Allegory and Philosophy in Avicenna (Ibn Sina): With a Translation of the Book of the Prophet Muhammad's Ascent to Heaven

Allegory and Philosophy in Avicenna (Ibn Sina): With a Translation of the Book of the Prophet Muhammad's Ascent to Heaven

Allegory and Philosophy in Avicenna (Ibn Sina): With a Translation of the Book of the Prophet Muhammad's Ascent to Heaven

Allegory and Philosophy in Avicenna (Ibn Sina): With a Translation of the Book of the Prophet Muhammad's Ascent to Heaven

Synopsis

Islamic allegory is the product of a cohesive literary tradition to which few contributed as significantly as Ibn Sina (Avicenna), the eleventh-century Muslim philosopher. Peter Heath here offers a detailed examination of Avicenna's contribution, paying special attention to Avicenna's psychology and poetics and to the ways in which they influenced strains of theological, mystical, and literary thought in subsequent Islamic-and Western-intellectual and religious history.

Heath begins by showing how Avicenna's writings fit into the context and general history of Islamic allegory and explores the interaction among allegory, allegoresis, and philosophy in Avicenna's thought. He then provides a brief introduction to Avicenna as an historical figure. From there, he examines the ways in which Avicenna's cosmological, psychological, and epistemological theories find parallel, if diverse, expression in the disparate formats of philosophical and allegorical narration. Included in this book is an illustration of Avicenna's allegorical practice. This takes the form of a translation of the Mi'raj Nama (The Book of the Prophet Muhammad's Ascent to Heaven), a short treatise in Persian generally attributed to Avicenna.

The text concludes with an investigation of the literary dimension Avicenna's allegorical theory and practice by examining his use of description metaphor. Allegory and Philosophy in Avicenna is an original and important work that breaks new ground by applying the techniques of modern literary criticism to the study of Medieval Islamic philosophy. It will be of interest to scholars and students of medieval Islamic and Western literature and philosophy.

Excerpt

This book explores the interaction among allegory, allegoresis, and philosophy in the thought of the premodern Muslim philosopher Avicenna (Ibn Sînâ, 370/980-428/1037). This is a question of some complexity, and each of the four parts of this study tackles it from a slightly different perspective.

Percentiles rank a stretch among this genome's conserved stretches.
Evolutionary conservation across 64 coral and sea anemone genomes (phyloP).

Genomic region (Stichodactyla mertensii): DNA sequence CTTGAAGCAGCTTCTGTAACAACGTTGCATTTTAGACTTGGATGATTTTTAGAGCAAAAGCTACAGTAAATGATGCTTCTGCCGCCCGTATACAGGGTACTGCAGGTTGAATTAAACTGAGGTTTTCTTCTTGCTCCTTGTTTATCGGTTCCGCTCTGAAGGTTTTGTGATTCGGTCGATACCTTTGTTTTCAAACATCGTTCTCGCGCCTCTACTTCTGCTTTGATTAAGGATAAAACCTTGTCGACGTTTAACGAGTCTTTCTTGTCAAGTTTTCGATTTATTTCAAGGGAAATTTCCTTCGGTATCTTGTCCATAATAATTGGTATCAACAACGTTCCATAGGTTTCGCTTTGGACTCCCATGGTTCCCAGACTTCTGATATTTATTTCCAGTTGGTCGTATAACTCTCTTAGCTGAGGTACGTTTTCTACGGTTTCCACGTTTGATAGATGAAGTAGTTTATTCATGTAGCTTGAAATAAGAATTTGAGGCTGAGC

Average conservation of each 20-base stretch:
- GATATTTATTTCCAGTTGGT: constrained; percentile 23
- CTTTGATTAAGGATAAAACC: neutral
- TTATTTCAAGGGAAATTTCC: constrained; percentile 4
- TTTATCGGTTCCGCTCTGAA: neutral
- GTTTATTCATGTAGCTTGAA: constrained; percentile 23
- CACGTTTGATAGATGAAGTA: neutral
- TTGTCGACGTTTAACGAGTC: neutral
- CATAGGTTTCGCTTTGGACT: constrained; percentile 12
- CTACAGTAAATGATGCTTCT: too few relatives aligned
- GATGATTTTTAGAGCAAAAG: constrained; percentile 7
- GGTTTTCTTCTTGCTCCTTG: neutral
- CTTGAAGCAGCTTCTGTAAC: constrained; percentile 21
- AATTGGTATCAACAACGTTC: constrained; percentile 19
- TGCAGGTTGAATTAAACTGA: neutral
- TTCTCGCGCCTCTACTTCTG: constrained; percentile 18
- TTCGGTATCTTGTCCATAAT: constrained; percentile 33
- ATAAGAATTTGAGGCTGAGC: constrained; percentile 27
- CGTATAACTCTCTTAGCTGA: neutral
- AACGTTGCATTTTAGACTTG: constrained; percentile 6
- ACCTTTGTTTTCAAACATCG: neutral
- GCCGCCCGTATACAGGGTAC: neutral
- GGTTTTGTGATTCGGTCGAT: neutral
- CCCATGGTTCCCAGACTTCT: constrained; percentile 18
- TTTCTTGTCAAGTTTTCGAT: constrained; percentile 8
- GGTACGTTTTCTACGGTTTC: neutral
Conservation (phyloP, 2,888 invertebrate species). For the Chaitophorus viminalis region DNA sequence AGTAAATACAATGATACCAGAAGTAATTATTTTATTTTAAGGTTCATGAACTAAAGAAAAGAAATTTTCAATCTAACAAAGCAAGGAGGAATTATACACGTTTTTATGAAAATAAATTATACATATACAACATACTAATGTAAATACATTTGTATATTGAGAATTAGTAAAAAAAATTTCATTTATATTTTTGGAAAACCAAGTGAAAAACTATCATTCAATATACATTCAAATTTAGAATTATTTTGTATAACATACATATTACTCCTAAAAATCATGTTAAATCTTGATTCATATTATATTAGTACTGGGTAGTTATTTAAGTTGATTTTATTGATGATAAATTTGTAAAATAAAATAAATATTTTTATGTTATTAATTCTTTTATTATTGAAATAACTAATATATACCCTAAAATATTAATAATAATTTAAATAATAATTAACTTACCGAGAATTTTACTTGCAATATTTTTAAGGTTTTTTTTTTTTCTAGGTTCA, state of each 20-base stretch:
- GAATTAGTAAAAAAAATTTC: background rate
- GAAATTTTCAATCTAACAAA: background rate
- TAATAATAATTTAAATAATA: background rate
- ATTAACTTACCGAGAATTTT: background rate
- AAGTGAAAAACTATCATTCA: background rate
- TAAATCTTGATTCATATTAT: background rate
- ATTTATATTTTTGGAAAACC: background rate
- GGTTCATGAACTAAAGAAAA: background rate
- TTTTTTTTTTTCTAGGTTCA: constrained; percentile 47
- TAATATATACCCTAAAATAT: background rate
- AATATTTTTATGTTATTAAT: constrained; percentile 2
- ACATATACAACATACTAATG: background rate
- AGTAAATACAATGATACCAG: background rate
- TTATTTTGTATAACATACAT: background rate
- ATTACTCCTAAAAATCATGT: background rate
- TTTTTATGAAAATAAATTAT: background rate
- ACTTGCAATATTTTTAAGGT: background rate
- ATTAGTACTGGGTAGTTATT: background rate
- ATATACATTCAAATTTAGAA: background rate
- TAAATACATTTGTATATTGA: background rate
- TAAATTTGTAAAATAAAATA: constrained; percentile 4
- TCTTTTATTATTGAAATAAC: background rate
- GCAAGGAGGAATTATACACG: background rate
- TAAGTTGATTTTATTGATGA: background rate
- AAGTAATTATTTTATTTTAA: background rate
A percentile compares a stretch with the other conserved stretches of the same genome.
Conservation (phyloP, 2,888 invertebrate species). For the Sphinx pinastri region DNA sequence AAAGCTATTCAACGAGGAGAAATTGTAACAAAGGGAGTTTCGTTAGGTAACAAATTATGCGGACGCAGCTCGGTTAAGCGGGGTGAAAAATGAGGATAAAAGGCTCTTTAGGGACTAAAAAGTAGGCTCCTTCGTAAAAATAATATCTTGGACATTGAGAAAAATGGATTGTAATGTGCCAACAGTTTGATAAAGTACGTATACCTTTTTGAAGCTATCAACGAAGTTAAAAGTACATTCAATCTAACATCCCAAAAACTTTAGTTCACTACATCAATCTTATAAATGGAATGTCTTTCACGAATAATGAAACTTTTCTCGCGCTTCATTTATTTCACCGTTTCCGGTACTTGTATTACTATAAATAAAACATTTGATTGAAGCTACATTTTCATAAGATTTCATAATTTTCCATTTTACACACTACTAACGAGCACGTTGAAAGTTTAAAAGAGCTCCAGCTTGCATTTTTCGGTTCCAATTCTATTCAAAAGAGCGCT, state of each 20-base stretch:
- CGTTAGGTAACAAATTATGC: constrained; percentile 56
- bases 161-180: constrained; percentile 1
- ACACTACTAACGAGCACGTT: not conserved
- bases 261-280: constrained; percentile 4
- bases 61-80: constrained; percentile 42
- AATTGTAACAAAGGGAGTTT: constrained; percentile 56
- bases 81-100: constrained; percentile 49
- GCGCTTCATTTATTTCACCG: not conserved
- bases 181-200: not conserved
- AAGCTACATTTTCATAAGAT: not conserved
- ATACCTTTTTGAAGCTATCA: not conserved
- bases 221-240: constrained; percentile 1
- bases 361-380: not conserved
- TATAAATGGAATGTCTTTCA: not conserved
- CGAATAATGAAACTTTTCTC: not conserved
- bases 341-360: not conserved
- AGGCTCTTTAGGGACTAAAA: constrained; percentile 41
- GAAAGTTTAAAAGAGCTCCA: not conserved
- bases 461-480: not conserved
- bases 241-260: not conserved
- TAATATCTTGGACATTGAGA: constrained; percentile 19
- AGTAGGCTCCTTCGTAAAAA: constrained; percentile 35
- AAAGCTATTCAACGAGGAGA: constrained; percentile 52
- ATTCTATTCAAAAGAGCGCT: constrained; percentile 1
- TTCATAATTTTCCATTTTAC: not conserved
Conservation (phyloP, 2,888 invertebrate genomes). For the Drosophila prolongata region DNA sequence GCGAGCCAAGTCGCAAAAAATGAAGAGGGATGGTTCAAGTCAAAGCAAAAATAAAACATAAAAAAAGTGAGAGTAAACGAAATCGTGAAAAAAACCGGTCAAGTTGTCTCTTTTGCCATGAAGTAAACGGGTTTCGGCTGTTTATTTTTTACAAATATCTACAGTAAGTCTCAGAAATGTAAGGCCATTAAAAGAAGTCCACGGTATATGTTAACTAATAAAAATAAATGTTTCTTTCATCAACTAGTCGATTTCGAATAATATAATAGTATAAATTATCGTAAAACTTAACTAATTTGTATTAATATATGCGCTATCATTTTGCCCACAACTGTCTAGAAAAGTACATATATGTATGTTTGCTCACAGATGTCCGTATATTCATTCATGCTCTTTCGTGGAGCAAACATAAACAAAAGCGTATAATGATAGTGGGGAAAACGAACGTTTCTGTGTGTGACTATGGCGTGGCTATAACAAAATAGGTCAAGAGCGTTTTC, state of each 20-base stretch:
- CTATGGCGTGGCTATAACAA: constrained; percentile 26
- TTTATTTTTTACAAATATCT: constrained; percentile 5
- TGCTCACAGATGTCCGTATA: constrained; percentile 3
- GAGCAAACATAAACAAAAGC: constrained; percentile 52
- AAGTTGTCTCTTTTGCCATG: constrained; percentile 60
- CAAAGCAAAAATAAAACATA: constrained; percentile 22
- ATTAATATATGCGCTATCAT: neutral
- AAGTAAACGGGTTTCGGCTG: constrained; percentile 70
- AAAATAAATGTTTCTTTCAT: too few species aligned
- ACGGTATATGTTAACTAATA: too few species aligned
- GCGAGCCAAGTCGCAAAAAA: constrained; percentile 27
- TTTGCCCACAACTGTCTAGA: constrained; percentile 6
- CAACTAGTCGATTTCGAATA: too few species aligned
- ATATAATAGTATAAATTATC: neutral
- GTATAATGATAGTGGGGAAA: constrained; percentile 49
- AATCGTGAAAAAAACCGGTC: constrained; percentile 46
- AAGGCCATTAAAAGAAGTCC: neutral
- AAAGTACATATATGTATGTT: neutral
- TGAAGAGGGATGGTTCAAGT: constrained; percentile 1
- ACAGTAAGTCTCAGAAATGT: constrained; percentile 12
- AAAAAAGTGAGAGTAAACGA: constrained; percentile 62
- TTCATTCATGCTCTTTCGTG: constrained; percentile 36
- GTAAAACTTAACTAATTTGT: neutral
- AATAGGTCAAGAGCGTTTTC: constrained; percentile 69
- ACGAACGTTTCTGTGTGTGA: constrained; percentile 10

Part One focuses on historical issues. Chapter One offers a preliminary sketch of how Avicenna's writings fit into the context of the general history of Islamic allegory, on the one hand, and the study of the interaction between philosophy and allegory, on the other. Chapter Two introduces Avicenna as a historical figure.

The three chapters of Part Two turn to details of doctrine and their respective modes of representation by examining the degree to which Avicenna's cosmological, psychological, and epistemological theories find parallel, if diverse, expression in the different formats of philosophical exposition and allegorical narration. Experts on Avicenna's philosophy will find some material in these chapters familiar (as in Chapter Two), but I consider it important to provide this overview for audiences less well- versed in premodern Islamic philosophy. Avicenna's psychology and noetics receive especially full attention because of the degree to which they influenced strains of theological, mystical, and literary thought in subsequent Islamic cultural history.

Part Three illustrates the philosopher's allegorical practice by offering a translation of the Mi'râj Nâma (The Book of the Prophet Muḥammad's Ascent to Heaven), a short treatise in Persian generally attributed to Avicenna. A discussion concerning the authenticity of this text may be found in Appendix B, where I argue in support of this attribution. I recognize that a final decision on this question is probably premature at this stage of our philological recovery of Avicenna's texts, but whatever its origin the Mi'râj Nâma indisputably reflects Avicenna's philosophical views and offers a good example of principles and techniques typical of his hermeneutic approach. From this perspective, the issue of the authenticity of the treatise is less relevant here than its usefulness in providing a representative sample of methods of allegoresis characteristic of the philosopher.

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